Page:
Nandini (Aishwarya Rai) lives a very privileged life. She lives with her wealthy extended family in a huge family home, where she is adored by her doting mother and father. Her father is a famous singer, talented and beloved by all those who hear him. Her father is so famous, in fact, that Sameer Rossellini (Salman Khan) travels all the way from Italy to take vocal lessons from him.
Tempers flare when Sameer and Nandini meet. He is a carefree jokester and he can’t abide her stubbornness any more than she can stand his uncouth mannerisms. But soon, the two find that they have more in common than a love of music. The two fall quickly in love, but that’s when complications present themselves. Sameer has an Indian mother and a deceased Italian father, no real money or title, and Nandini knows that her father will never approve of their relationship. But when Nandini tries to help her cousin escape an abusive marriage, her angry aunt does some meddling of her own, exposing Nandini and Sameer’s relationship to her furious parents.
Nandini’s father, who had thus far not asked any payment from Sameer for the lessons, now demands payment in the form of Sameer’s departure and the promise to never contact his daughter again. The two part ways and a heartbroken Nandini is quickly married off to Vanraj (Ajay Devgan), an honest lawyer from a very wealthy family, who is completely in love with her.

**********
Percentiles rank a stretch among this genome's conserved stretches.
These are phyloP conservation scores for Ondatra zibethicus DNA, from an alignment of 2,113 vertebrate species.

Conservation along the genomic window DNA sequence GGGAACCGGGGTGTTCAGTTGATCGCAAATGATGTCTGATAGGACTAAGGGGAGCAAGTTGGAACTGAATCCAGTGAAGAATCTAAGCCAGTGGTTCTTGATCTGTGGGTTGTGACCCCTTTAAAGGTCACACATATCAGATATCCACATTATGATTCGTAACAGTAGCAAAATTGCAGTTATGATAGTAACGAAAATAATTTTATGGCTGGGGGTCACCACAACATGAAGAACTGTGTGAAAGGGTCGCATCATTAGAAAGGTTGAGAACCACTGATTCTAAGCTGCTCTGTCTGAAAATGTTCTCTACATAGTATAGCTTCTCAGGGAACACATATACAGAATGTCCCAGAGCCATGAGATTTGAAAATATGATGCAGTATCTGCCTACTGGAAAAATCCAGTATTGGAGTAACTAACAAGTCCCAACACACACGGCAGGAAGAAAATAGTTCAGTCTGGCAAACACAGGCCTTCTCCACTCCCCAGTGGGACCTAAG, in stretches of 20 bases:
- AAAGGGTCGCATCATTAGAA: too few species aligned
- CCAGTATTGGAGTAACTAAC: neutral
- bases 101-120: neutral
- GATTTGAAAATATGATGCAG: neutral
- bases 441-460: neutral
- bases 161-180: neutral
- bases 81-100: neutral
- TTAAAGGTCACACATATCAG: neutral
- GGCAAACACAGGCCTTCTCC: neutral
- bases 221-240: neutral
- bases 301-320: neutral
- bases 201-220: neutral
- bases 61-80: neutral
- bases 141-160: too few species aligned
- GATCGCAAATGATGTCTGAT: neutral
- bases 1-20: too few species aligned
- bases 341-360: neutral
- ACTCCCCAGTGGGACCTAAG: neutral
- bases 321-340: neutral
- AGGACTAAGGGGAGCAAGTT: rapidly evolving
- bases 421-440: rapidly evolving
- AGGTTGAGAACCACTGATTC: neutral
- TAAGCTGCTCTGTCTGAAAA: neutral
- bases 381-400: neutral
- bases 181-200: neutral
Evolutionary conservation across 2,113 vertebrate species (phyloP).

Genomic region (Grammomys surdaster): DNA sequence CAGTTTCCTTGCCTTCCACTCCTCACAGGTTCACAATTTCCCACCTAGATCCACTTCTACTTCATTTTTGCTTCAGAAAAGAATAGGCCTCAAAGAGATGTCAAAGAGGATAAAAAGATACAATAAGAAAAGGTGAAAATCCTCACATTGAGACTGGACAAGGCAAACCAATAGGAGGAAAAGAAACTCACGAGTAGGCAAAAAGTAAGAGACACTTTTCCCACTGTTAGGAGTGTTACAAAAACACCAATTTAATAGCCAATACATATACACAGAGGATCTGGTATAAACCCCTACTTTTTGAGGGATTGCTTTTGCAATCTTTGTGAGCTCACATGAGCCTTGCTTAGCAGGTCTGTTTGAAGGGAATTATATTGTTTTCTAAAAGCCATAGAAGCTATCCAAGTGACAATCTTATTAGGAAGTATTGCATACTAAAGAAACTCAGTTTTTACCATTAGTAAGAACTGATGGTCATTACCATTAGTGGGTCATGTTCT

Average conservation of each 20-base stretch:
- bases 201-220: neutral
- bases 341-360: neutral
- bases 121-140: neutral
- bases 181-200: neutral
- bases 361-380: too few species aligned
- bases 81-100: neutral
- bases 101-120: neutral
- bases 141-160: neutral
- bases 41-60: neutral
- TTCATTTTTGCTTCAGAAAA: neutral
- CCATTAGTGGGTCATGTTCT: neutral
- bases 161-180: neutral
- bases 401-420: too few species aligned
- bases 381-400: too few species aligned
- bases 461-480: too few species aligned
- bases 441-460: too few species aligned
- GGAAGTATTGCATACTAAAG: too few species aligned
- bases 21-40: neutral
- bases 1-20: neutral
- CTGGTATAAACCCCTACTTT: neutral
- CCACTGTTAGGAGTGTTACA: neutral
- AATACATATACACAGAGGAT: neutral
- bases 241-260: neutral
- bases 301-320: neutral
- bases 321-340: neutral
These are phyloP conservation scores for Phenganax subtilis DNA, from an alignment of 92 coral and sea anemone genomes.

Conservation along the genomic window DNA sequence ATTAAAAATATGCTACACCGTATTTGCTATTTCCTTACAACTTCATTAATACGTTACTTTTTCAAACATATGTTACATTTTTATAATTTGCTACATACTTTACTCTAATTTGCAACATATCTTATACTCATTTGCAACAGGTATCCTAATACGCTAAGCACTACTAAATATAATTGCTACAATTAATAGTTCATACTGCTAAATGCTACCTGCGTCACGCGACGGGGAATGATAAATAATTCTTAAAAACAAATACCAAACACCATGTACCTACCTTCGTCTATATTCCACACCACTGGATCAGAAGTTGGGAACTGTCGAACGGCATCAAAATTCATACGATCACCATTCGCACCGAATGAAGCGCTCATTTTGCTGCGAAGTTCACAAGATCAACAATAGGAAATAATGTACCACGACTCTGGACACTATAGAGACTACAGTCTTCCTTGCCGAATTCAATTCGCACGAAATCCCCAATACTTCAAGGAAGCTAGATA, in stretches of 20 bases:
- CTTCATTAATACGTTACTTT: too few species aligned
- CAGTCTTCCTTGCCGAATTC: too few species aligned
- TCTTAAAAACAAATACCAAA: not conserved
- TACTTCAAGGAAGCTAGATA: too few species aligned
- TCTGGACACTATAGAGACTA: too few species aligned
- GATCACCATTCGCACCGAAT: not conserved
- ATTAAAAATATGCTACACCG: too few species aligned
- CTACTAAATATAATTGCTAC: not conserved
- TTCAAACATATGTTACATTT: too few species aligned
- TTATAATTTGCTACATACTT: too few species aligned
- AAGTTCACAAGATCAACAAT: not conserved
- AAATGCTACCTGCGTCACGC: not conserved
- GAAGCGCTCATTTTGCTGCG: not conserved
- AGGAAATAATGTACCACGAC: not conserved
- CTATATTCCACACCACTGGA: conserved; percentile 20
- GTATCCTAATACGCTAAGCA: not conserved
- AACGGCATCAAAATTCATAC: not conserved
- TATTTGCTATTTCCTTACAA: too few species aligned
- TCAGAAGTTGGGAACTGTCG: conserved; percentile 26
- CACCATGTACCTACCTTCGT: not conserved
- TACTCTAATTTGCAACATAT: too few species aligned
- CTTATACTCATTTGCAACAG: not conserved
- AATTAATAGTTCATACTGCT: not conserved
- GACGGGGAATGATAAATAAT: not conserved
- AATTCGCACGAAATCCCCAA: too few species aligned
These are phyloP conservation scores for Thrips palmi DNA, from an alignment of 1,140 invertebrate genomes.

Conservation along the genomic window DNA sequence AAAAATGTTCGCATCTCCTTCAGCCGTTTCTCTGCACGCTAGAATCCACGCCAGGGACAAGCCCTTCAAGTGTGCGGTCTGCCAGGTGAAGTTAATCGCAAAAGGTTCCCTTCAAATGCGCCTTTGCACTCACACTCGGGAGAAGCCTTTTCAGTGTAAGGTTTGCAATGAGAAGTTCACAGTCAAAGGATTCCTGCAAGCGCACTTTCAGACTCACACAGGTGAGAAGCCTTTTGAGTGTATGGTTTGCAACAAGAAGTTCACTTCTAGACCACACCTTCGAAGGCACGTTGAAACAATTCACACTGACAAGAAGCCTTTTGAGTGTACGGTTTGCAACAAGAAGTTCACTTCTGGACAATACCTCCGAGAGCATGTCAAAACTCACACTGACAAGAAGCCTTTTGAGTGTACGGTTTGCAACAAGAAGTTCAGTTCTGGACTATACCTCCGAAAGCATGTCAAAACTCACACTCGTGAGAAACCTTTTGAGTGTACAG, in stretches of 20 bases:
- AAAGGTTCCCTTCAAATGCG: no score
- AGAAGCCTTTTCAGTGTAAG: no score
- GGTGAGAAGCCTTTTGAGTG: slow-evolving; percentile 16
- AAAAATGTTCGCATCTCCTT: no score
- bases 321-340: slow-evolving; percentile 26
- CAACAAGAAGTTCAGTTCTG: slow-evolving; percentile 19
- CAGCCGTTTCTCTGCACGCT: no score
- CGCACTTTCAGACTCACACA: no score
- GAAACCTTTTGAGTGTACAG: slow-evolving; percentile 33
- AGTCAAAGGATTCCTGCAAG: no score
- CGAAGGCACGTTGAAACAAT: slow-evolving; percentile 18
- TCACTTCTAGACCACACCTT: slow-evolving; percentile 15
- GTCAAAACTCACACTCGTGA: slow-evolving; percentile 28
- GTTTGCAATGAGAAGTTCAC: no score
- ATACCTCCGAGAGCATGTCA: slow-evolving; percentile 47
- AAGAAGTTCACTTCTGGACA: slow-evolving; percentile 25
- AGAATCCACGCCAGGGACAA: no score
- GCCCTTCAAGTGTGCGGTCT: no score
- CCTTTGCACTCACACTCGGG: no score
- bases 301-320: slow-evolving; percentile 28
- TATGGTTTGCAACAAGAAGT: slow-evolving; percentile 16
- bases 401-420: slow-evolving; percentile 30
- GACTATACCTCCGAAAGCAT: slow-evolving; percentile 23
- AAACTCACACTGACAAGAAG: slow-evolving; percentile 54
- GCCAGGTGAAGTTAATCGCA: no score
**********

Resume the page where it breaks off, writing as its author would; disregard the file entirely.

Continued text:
Vanraj doesn’t realize prior to their nuptials that Nandini is in love with another man, but once he learns the truth, he decides that he loves his wife enough to reunite her with the one she loves, so he takes his new bride to Italy to find Sameer in an act of beautiful and heartbreaking selflessness.
As we watch Nandini and Vanraj navigate the foreign country in search of Sameer, learning more about one another along the way, we see the metamorphosis of a relationship that was only a marriage on paper, the evolution of character and maturity. We see that it is possible to love different people in different ways, and that love often presents us with choices that can be difficult to make.
In classic Bollywood fashion, Straight from the Heart is bursting with colour and music, tempering a very serious and multi-faceted subject. Nandini lives in a world where the expectations and desires of her family are given greater importance than her own. Seeing her very privileged husband use his privilege not to further confine her but to give her freedom in the form of a real choice resonates long after the final credits.
I give this one 4.5 stars.